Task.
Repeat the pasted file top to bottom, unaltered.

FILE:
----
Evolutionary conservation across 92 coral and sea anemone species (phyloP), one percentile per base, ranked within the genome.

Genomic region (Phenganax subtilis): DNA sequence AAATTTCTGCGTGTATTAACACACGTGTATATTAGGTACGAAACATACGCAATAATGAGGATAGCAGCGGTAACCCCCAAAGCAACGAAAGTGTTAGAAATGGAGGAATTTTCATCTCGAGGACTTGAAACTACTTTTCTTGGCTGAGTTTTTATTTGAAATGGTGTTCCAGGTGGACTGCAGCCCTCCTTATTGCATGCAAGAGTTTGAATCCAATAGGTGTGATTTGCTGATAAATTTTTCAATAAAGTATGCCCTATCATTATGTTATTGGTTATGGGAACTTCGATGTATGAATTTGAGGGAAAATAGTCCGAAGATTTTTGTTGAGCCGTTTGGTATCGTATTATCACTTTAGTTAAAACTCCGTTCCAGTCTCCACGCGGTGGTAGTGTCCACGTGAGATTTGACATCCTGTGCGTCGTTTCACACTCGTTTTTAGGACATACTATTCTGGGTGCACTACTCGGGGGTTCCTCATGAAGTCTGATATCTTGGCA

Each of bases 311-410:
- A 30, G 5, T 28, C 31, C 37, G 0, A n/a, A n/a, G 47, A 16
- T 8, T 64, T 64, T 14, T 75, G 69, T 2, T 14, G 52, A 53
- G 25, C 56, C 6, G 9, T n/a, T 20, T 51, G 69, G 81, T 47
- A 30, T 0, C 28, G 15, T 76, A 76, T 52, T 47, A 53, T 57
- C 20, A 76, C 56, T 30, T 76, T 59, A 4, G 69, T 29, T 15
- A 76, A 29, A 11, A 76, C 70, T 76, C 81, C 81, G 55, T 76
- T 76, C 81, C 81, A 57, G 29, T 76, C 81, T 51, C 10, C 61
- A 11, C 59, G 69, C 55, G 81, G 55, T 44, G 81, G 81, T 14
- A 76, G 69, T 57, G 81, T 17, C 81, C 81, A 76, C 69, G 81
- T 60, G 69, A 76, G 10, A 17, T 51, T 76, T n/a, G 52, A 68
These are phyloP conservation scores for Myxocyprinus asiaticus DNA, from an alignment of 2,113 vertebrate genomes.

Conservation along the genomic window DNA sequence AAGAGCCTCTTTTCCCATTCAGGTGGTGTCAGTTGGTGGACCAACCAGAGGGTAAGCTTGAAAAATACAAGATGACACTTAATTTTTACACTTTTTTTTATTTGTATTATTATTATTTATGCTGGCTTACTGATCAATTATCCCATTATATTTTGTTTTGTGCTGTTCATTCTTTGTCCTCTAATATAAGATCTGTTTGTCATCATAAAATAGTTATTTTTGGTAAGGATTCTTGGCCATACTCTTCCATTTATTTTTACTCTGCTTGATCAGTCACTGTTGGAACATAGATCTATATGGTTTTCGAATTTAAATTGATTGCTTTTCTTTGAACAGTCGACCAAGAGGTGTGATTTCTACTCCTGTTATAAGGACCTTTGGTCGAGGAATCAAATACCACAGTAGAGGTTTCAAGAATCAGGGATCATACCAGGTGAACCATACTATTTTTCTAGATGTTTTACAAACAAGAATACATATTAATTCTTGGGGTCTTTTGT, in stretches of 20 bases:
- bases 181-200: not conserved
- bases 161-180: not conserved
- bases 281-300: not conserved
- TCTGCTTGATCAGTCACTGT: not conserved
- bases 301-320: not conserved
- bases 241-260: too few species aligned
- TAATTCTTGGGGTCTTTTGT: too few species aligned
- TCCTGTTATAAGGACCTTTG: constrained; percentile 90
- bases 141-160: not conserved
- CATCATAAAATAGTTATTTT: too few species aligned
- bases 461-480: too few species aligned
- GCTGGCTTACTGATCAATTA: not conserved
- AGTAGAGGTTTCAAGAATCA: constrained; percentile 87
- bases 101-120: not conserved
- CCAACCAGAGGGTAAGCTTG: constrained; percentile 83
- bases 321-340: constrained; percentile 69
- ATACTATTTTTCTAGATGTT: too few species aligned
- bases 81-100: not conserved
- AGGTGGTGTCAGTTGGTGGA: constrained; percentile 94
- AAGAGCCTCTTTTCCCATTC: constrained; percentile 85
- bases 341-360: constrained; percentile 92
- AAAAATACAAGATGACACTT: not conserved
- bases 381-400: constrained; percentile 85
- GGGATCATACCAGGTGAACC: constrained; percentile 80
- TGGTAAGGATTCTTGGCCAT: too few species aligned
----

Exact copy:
Evolutionary conservation across 92 coral and sea anemone species (phyloP), one percentile per base, ranked within the genome.

Genomic region (Phenganax subtilis): DNA sequence AAATTTCTGCGTGTATTAACACACGTGTATATTAGGTACGAAACATACGCAATAATGAGGATAGCAGCGGTAACCCCCAAAGCAACGAAAGTGTTAGAAATGGAGGAATTTTCATCTCGAGGACTTGAAACTACTTTTCTTGGCTGAGTTTTTATTTGAAATGGTGTTCCAGGTGGACTGCAGCCCTCCTTATTGCATGCAAGAGTTTGAATCCAATAGGTGTGATTTGCTGATAAATTTTTCAATAAAGTATGCCCTATCATTATGTTATTGGTTATGGGAACTTCGATGTATGAATTTGAGGGAAAATAGTCCGAAGATTTTTGTTGAGCCGTTTGGTATCGTATTATCACTTTAGTTAAAACTCCGTTCCAGTCTCCACGCGGTGGTAGTGTCCACGTGAGATTTGACATCCTGTGCGTCGTTTCACACTCGTTTTTAGGACATACTATTCTGGGTGCACTACTCGGGGGTTCCTCATGAAGTCTGATATCTTGGCA

Each of bases 311-410:
- A 30, G 5, T 28, C 31, C 37, G 0, A n/a, A n/a, G 47, A 16
- T 8, T 64, T 64, T 14, T 75, G 69, T 2, T 14, G 52, A 53
- G 25, C 56, C 6, G 9, T n/a, T 20, T 51, G 69, G 81, T 47
- A 30, T 0, C 28, G 15, T 76, A 76, T 52, T 47, A 53, T 57
- C 20, A 76, C 56, T 30, T 76, T 59, A 4, G 69, T 29, T 15
- A 76, A 29, A 11, A 76, C 70, T 76, C 81, C 81, G 55, T 76
- T 76, C 81, C 81, A 57, G 29, T 76, C 81, T 51, C 10, C 61
- A 11, C 59, G 69, C 55, G 81, G 55, T 44, G 81, G 81, T 14
- A 76, G 69, T 57, G 81, T 17, C 81, C 81, A 76, C 69, G 81
- T 60, G 69, A 76, G 10, A 17, T 51, T 76, T n/a, G 52, A 68
These are phyloP conservation scores for Myxocyprinus asiaticus DNA, from an alignment of 2,113 vertebrate genomes.

Conservation along the genomic window DNA sequence AAGAGCCTCTTTTCCCATTCAGGTGGTGTCAGTTGGTGGACCAACCAGAGGGTAAGCTTGAAAAATACAAGATGACACTTAATTTTTACACTTTTTTTTATTTGTATTATTATTATTTATGCTGGCTTACTGATCAATTATCCCATTATATTTTGTTTTGTGCTGTTCATTCTTTGTCCTCTAATATAAGATCTGTTTGTCATCATAAAATAGTTATTTTTGGTAAGGATTCTTGGCCATACTCTTCCATTTATTTTTACTCTGCTTGATCAGTCACTGTTGGAACATAGATCTATATGGTTTTCGAATTTAAATTGATTGCTTTTCTTTGAACAGTCGACCAAGAGGTGTGATTTCTACTCCTGTTATAAGGACCTTTGGTCGAGGAATCAAATACCACAGTAGAGGTTTCAAGAATCAGGGATCATACCAGGTGAACCATACTATTTTTCTAGATGTTTTACAAACAAGAATACATATTAATTCTTGGGGTCTTTTGT, in stretches of 20 bases:
- bases 181-200: not conserved
- bases 161-180: not conserved
- bases 281-300: not conserved
- TCTGCTTGATCAGTCACTGT: not conserved
- bases 301-320: not conserved
- bases 241-260: too few species aligned
- TAATTCTTGGGGTCTTTTGT: too few species aligned
- TCCTGTTATAAGGACCTTTG: constrained; percentile 90
- bases 141-160: not conserved
- CATCATAAAATAGTTATTTT: too few species aligned
- bases 461-480: too few species aligned
- GCTGGCTTACTGATCAATTA: not conserved
- AGTAGAGGTTTCAAGAATCA: constrained; percentile 87
- bases 101-120: not conserved
- CCAACCAGAGGGTAAGCTTG: constrained; percentile 83
- bases 321-340: constrained; percentile 69
- ATACTATTTTTCTAGATGTT: too few species aligned
- bases 81-100: not conserved
- AGGTGGTGTCAGTTGGTGGA: constrained; percentile 94
- AAGAGCCTCTTTTCCCATTC: constrained; percentile 85
- bases 341-360: constrained; percentile 92
- AAAAATACAAGATGACACTT: not conserved
- bases 381-400: constrained; percentile 85
- GGGATCATACCAGGTGAACC: constrained; percentile 80
- TGGTAAGGATTCTTGGCCAT: too few species aligned